More stories

  • in

    Għallis exhibition suggests alternative to Malta’s “unstoppable trajectory of hyper-development”

    Valentino Architects and curator Ann Dingli have presented a proposal to retrofit a historic fortification at the Venice Architecture Biennale to suggest alternative methods of conservation in the face of Malta’s rapid development.

    Curated by Dingli, the small-scale exhibition was part of the Time Space Existence showcase and featured an abstracted plan to retrofit the 17th-century watchtower on the north-eastern shore of Malta.
    The Għallis exhibition was presented at the Venice Architecture Biennale. Photo by Luca Zarb”The Għallis watchtower in isolation is not remarkably significant – it’s been vacant for years,” Dingli told Dezeen. “But it belongs to a network of micro-fortifications that were built along the edge of the islands in the 17th century and tell a part of the islands’ wider military story.”
    “Today the tower is a marker along the coast and not much more,” she continued. “The point of the exhibition is to re-charge its significance by introducing new usability and graduating it from just a visual landmark to a habitable space.”
    It focused on an abstracted plan to retrofit the 17th-century watchtowerWith its proposal, the team suggests changing the use of the building to create a multi-use structure that can be utilised in numerous ways.

    “The design reverses the exclusive nature of the tower – conceived as a fortress designed to keep people out – to an inclusive building that invites people in,” explained Valentino Architects.
    “Its programme is flexible, adapting to three permutations that allow for varying degrees of private use and public access.”
    The team proposed renovating the towerThe tower was showcased at the biennale to draw attention to a wider issue facing Malta – the commercialisation of its historic buildings.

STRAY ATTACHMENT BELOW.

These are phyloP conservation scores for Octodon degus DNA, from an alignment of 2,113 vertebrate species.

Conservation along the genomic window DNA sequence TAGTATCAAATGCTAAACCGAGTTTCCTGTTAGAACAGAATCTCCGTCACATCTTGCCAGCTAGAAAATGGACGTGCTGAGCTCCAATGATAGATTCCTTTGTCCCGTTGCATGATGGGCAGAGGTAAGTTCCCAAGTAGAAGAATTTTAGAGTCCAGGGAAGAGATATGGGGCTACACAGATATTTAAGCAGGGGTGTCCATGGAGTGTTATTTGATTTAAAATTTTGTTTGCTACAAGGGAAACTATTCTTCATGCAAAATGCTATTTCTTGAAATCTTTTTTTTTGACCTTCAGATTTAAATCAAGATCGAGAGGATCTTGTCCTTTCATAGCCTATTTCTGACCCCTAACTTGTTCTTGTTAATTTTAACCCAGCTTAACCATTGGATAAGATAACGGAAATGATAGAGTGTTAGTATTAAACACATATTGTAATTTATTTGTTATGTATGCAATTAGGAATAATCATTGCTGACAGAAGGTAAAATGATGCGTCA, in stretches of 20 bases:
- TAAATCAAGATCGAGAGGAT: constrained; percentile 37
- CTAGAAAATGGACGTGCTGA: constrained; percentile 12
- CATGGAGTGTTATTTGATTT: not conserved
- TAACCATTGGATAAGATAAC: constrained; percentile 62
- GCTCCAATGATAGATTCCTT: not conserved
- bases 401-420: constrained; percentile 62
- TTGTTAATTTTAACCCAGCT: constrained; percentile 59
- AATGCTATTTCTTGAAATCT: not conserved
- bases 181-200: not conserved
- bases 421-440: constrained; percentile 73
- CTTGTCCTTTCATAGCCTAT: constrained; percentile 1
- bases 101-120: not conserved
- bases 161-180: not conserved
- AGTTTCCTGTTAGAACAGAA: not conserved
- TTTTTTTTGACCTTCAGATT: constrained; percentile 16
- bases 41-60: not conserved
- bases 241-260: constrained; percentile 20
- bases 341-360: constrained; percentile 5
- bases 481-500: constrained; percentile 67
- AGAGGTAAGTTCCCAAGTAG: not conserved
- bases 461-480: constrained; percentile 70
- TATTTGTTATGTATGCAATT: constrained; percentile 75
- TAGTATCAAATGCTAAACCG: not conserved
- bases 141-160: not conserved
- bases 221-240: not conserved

The team aimed to demonstrate that historic buildings could be converted into useable structures rather than being restored as empty monuments.
    The Għallis tower was the focus of the exhibition. Photo by Alex Attard”Heritage architecture in Malta has a strong focus on preservation of building fabric and less so on functional innovation,” said Dingli.
    “This means heritage buildings very often serve one programme – usually as museums of themselves or as institutional buildings – and as a result become inaccessible or redundant to everyday use,” she continued.
    “This design moves away from heritage as a product and towards heritage as useful space.”

    Álvaro Siza creates wooden figures for Holy See pavilion at Venice Architecture Biennale

    The team hopes that the exhibition will draw attention to the rapid development of Malta, which it says is happening at the expense of the country’s existing buildings.
    “The islands are on a seemingly unstoppable trajectory of hyper-development,” explained Dingli. “Malta is the most densely populated country in the EU, and one of the most densely populated countries in the world.”